THE Western Force is bracing for a hostile reception at the 48,000-seat Nelson Mandela Bay Stadium in Port Elizabeth on Saturday night.
It will be a big night as the Southern Kings, representing the Xhosa rugby playing tribe of the Eastern Cape, will be making their Super Rugby debut.
Only the Force’s Test capped players have experienced a crowd of this size. The Kings have been selling tickets for as little as $3.50 to guarantee a barrage of abuse from a capacity crowd targeted at rattling the Perth club.
Coming off a gutsy, 30-23 loss to the Melbourne Rebels on Friday night, the Force flew out at first light yesterday for its two-game tour of South Africa, which culminates in a fortnight against the triple-champion Bulls in Pretoria.
Before jetting out, Force coach Michael Foley, revealed how the club had been preparing the squad for an electric-charged atmosphere in Port Elizabeth by encouraging his players to feed off the energy of the crowd.
“It (crowd atmosphere) is really hard to replicate in practice, as you can’t have large stereos on site, but South African crowds are special and that’s the way we need to see it,” Foley said.
“This is a game we want to do well in and win. These sort of opportunities come so rarely and it’s so special to go and play in front of a big crowd on this occasion.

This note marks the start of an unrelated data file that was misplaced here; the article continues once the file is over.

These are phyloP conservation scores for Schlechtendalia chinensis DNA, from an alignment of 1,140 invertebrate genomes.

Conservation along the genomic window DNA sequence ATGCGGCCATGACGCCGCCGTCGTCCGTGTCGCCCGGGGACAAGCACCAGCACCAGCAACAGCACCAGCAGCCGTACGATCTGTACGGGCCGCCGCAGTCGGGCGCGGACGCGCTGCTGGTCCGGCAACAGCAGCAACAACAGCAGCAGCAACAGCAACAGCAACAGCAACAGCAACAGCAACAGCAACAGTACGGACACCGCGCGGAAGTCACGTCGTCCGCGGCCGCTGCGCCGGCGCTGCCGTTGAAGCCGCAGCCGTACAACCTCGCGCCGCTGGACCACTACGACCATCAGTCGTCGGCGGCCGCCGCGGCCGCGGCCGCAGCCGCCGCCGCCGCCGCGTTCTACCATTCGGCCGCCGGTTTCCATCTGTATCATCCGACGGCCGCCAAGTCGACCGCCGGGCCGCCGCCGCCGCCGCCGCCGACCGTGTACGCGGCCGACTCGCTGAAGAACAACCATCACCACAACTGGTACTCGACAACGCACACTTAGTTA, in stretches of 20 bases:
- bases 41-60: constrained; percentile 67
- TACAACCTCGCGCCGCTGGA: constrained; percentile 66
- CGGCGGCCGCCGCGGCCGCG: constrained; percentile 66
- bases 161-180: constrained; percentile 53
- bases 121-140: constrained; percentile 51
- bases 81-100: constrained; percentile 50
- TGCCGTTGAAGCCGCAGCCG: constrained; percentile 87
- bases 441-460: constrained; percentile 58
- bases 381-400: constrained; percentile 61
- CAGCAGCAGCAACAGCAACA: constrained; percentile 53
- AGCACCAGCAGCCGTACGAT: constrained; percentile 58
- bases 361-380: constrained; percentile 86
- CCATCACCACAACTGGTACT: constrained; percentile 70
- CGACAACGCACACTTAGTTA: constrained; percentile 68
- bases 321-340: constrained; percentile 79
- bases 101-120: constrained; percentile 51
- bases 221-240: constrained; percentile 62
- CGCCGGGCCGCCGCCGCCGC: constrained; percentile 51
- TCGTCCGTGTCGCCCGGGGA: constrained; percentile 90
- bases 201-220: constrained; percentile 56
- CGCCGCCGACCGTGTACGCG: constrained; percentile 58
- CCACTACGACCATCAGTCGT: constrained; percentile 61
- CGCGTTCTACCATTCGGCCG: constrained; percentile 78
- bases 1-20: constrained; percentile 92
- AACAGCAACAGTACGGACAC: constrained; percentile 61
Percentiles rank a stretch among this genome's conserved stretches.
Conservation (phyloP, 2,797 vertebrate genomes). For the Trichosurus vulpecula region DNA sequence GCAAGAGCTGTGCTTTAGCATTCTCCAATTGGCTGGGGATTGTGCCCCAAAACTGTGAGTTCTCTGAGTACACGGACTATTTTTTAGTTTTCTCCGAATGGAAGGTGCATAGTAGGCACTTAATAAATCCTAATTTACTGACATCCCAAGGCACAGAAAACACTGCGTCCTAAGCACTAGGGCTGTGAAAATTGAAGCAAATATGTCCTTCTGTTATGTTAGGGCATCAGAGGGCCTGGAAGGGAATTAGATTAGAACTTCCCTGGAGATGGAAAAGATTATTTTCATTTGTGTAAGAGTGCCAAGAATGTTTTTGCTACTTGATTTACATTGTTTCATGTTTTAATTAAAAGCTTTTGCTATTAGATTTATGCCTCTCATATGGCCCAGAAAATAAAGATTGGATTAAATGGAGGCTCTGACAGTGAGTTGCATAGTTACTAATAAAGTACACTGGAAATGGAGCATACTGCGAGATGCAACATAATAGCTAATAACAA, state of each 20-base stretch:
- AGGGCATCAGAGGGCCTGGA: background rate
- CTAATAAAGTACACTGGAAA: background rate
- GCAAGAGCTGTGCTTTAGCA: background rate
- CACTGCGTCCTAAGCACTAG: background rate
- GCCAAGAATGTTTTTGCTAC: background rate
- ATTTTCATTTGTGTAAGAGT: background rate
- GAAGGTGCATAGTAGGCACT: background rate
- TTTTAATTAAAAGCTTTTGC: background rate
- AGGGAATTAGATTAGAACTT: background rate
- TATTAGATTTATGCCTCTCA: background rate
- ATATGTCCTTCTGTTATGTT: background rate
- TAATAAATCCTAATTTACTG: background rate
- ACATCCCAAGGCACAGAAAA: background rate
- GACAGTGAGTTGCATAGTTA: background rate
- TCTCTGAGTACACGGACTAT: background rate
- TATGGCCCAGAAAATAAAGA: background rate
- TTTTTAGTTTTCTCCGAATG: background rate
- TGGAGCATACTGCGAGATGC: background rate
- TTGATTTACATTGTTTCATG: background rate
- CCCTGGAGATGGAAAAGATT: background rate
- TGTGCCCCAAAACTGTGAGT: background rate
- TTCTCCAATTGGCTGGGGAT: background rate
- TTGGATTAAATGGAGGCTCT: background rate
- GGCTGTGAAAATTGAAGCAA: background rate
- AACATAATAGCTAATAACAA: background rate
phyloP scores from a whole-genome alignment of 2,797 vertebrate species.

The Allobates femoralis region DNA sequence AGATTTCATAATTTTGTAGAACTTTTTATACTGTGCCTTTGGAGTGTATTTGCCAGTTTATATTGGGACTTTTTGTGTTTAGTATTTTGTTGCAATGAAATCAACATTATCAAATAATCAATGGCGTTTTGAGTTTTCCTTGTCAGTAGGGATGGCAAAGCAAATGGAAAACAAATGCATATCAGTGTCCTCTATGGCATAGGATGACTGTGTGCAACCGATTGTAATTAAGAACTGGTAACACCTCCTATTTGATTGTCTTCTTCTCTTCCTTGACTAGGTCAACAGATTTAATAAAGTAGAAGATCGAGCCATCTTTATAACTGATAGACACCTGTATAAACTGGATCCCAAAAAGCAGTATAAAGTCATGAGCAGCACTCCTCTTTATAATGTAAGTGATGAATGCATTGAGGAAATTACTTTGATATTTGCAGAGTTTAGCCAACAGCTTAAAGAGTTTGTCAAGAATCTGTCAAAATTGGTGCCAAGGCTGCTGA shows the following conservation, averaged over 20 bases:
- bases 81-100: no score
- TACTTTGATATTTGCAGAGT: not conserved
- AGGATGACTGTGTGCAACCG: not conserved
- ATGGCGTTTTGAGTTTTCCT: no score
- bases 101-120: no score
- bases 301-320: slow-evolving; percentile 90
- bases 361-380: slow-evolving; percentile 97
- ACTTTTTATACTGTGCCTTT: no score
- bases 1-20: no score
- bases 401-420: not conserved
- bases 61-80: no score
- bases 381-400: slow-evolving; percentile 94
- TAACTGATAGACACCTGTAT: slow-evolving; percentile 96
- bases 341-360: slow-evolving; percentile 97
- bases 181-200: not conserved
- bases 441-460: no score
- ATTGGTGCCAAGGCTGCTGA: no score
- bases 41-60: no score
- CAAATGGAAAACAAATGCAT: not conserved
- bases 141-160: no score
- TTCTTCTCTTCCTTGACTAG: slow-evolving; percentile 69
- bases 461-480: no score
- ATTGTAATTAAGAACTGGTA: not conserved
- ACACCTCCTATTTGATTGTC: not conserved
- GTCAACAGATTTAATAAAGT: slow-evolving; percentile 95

“I have memories of Kings Park (Sharks Stadium in Durban) as a player and know the players should be excited and energised about it.”
The killer blow for the Force in Friday night’s opening Super Rugby clash in Melbourne came late in the second half when trigger-happy referee Angus Gardner fired yellow cards at flanker Chris Alcock and halfback Alby Mathewson, reducing the Force to 13 men at a crucial time of the game.
The first of three yellow cards, dished out to Rebels flanker Scott Higginbotham, appeared harsh, with Mathewson’s scrumhalf spat with opposing halfback Nick Phipps little more than “handbags at five paces”.
Coaches and players face heavy censure under SANZAR regulations for criticising the performance of match officials and Foley did not allow himself to be drawn into the sin-binning of his players.
“What I will say is how proud I am that when we were down to 13 men we fought back to score out third try,” he said. “If anything, that effort epitomised the character and spirit of the side on the day.”
Indeed, soon after Mathewson’s exit, the Rebels spun the ball wide where superior numbers swept wing Richard Kingi over for a 27-16 lead.
But after Richard Brown scored the Force’s third try, coming off a solid forward onslaught, the visitors found themselves within a converted try of sharing the spoils and banking three points.
It was not to be, but Foley was “very, very pleased” with the halfback and inside-centre combination of Mathewson, Sam Christie and Kyle Godwin that set the lanchpad to fire Alfie Mafi over for two tries out wide.
In spite of Godwin’s exciting playmaking potential, the flyhalf missed two conversions and a penalty as former Force star James O’Connor kicked 15 points for a 100 per cent return at goal.
The jury is still out on whether the Force has found a reliable kicking replacement for O’Connor, its last ace marksman, but Foley is unperturbed.
“In pre-season training, Kyle was kicking 80 per cent,” he said. “This was only our first game of the season and I’m not concerned about our kicking,” Foley said.